The difference between tax planning and tax avoidance is not necessarily clear in all circumstances. It may well be a matter of subjective judgement and legal interpretation as to where tax planning reaches the point of aggressive tax planning or tax avoidance. Community attitudes as to what are considered to be acceptable tax planning arrangements to minimise tax liability may differ from managing aggressive tax planning, and the operational methods it employs, reflect the lessons it has learned from its experience with mass marketed schemes as well as from associated academic research work and reviews by the Taxation Ombudsman and the SERC. These lessons have resulted in the ATO revising its approach to the management of aggressive tax planning. The ATO's approach now involves a cross-business line group for organisational leadership and integration; stronger networks to gather and share intelligence; a particular focus on promoters; more timely management of tax issues; clearer and earlier communication with the taxpayers and tax agents; and a greater preparedness to differentiate the treatment of promoters, agents and taxpayers according to circumstances.

As at mid 2003, there were some 400 full-time equivalent staff across the ATO involved in aggressive tax planning management activities, who report directly to the senior executive in the ATO with particular accountability in relation to aggressive tax planning, at an estimated staff cost of $39 million in 2002–03.

Strategic direction and governance arrangements— Chapter 2

The ATO's strategy in managing aggressive tax planning is given expression and support in its organisational arrangements, conceptual frameworks, management approaches and support mechanisms. The ATO seeks to better engage with the community as part of its strategic approach to managing aggressive tax planning.

We found that the effectiveness of the ATO's cross-business line organisational approach depends on the extent to which the relevant steering committee and the business lines effectively engage and support one another in managing aggressive tax planning. It also depends on the business lines: devoting sufficient resources to identify and manage new and emerging aggressive tax planning risks in a comprehensive, integrated and holistic way; the ATO's and may also change over time. Although not amenable, in practical terms, to a precise definition, the ATO has indicators that it regards as ‘red flags', or ‘warning lights', of aggressive tax planning.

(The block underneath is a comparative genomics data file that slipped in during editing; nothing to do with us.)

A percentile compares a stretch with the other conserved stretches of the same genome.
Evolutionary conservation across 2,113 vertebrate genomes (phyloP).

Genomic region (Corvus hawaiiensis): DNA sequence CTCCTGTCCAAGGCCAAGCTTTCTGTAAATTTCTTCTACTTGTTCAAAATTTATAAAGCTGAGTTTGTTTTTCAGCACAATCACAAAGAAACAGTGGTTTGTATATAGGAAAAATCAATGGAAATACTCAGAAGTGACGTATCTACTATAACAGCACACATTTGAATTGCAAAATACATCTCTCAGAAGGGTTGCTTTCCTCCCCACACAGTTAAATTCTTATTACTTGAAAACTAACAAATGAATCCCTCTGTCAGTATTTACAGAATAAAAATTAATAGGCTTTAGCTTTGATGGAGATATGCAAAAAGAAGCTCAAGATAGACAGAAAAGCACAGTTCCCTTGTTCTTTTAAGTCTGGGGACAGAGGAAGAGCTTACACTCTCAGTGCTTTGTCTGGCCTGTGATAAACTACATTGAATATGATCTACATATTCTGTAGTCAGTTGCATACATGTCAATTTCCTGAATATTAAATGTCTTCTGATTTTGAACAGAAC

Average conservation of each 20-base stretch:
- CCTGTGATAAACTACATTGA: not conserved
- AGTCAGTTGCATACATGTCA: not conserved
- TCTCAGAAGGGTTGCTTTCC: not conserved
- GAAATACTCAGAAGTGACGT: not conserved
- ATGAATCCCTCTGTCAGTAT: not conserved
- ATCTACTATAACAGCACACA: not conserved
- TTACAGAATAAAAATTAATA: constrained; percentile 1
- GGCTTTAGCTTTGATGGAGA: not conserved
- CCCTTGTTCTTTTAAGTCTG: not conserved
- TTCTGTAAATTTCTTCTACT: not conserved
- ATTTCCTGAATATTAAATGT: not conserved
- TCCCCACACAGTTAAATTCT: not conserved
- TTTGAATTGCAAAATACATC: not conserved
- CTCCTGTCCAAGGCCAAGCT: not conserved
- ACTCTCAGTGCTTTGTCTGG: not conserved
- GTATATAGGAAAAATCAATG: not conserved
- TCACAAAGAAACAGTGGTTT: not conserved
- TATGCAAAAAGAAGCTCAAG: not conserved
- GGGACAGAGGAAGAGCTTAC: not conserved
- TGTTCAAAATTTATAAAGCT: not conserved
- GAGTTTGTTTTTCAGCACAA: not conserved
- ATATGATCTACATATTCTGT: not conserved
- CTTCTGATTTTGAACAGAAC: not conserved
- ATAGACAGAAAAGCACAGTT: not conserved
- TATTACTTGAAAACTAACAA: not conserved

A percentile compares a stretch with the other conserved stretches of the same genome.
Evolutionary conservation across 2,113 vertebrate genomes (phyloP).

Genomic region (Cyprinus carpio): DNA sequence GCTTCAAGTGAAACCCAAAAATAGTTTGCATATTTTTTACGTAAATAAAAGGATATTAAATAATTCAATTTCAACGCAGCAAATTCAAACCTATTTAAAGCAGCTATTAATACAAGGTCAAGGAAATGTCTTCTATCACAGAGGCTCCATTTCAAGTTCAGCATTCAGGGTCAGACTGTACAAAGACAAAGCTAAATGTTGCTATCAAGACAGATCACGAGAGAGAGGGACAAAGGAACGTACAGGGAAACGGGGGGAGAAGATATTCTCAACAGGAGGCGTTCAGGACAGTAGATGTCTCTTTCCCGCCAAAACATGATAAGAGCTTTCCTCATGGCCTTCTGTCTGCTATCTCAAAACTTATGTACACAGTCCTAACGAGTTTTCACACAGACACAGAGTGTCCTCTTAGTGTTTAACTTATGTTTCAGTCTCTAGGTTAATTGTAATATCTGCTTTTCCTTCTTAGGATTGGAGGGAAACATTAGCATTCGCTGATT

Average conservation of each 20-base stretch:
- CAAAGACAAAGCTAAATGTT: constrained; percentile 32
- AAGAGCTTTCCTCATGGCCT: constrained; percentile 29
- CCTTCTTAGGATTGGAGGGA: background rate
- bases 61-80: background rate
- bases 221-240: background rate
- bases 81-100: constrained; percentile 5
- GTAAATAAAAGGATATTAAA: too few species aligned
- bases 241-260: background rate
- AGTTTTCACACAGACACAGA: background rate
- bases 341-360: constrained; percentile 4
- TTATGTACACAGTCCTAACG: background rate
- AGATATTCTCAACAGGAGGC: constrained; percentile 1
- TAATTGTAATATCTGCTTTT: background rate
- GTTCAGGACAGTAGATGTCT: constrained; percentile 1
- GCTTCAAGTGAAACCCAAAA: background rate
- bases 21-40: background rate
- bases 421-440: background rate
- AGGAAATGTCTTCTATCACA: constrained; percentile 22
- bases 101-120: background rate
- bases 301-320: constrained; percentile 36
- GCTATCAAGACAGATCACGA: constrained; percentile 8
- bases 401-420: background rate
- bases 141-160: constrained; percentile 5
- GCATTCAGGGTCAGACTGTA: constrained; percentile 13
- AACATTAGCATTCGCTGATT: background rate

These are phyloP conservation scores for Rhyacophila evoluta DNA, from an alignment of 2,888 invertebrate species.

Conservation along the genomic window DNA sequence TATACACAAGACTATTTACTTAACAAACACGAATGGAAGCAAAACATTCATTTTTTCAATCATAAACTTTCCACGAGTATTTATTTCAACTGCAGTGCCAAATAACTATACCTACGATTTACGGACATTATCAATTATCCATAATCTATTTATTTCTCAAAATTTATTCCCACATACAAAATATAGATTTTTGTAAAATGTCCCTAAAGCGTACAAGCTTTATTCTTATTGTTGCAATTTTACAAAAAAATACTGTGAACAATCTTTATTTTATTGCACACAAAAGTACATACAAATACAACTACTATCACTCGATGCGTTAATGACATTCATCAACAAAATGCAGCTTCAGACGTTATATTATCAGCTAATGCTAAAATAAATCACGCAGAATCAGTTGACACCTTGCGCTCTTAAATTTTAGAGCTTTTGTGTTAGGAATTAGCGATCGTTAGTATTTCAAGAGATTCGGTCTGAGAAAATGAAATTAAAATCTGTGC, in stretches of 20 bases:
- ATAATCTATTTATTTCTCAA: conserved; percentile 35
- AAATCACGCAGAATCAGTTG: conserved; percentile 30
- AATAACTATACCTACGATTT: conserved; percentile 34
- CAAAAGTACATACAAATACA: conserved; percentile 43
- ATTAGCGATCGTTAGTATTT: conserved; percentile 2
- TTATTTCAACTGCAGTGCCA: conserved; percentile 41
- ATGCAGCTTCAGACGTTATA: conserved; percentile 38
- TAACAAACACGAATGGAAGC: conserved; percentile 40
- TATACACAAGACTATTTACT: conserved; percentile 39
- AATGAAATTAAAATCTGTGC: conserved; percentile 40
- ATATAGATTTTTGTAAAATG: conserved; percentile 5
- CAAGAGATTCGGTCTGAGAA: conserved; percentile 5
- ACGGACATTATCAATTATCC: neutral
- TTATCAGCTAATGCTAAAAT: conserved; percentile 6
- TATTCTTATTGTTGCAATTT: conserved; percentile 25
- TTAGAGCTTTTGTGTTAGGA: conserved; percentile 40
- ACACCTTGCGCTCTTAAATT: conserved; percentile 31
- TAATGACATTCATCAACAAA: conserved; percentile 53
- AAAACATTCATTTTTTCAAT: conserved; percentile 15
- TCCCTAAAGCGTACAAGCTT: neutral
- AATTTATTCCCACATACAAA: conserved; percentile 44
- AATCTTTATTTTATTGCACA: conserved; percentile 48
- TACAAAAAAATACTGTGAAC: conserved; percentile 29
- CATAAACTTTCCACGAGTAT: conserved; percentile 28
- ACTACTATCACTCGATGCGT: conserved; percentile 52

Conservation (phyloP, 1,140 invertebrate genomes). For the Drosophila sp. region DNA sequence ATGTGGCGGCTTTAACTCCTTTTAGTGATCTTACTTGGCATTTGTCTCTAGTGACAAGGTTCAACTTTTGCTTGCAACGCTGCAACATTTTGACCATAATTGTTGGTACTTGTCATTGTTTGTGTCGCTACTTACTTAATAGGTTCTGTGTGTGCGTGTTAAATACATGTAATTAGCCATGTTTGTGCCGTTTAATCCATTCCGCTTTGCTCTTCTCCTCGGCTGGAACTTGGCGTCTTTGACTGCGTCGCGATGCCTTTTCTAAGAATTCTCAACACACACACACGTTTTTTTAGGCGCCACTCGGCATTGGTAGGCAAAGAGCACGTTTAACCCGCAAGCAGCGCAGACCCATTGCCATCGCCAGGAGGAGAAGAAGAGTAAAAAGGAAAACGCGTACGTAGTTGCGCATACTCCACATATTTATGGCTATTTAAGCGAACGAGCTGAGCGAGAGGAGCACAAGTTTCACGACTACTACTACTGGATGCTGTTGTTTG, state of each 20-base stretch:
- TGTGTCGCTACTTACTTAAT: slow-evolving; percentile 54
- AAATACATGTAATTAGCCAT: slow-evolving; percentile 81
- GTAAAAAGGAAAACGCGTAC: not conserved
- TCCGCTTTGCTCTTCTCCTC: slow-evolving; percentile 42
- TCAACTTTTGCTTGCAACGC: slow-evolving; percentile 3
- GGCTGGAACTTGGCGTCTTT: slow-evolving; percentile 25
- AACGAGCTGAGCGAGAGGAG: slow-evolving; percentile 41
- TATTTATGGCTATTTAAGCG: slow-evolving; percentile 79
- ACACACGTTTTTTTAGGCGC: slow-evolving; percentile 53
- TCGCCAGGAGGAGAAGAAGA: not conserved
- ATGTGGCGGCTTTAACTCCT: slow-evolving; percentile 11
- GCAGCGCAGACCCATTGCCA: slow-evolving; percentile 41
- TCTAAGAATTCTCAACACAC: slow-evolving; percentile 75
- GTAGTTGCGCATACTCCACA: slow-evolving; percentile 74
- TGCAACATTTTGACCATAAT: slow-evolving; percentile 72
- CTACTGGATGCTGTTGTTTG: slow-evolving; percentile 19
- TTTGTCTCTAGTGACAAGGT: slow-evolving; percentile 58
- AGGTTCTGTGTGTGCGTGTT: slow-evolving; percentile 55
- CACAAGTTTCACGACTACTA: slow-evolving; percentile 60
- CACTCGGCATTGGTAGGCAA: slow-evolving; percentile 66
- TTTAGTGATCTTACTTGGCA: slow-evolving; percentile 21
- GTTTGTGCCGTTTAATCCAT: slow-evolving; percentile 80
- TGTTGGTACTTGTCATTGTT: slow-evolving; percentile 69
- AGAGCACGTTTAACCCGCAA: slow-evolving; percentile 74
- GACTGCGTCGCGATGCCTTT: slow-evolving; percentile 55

We found that the ATO's strategy and approaches for having effective communication and information sharing across the ATO; and implementing effective strategies with external stakeholders, such as Commonwealth agencies and the community.

Since August 1999, when it established a steering committee as an organisational focus for the management of aggressive tax planning, the ATO has developed and refined a conceptual framework for managing such planning, reflecting the notion that its management is an End-to-End (E2E) process. The E2E process emphasises the need for timely and systemic responses to aggressive tax planning risks through collaboration across, and within, business lines. The ATO also seeks to take into account the linkages between key elements in the aggressive tax planning ‘landscape', and how aggressive tax planning occurs in the tax system, by considering Promoters, their Associates, the Schemes, Taxpayers involved and Other issues (the PASTO model).

We found that the concepts of the E2E process and the PASTO model provide a sound basis for managing aggressive tax planning. This is because they acknowledge the linkages the ATO needs to take into account to manage the activity in a comprehensive and appropriate manner. However, relevant ATO staff are not fully implementing these concepts as intended. Appropriate measures are required to clarify the roles and expectations of staff and reinforce these with suitable training and performance management support.

Aggressive tax planning data management

Accurate, comprehensive and current data is vital for the ATO to understand and manage aggressive tax planning issues properly. Data quality depends on the ATO having an overall strategy for aggressive tax planning data management. It also depends on the various aggressive tax planning segments' willingness to support the processes and systems being used to manage aggressive tax planning data in an holistic way. We found that the ATO does not have an overall strategy for managing aggressive tax planning data in an holistic way, although the ATPDatabase has been established to capture data around the PASTO elements.

We found problems with the ATPDatabase. These include some segments not using the Database as intended; it containing incomplete and out-of-date data, it not having inbuilt quality assurance processes to assure the integrity of data; and limitations in its capacity around case monitoring and the collation of management information on aggressive tax planning. These problems mean that there are gaps in the comprehensiveness and currency of aggressive tax planning data, and that manual processes and cross checking are required to deal with the shortcomings of the Database's functionality.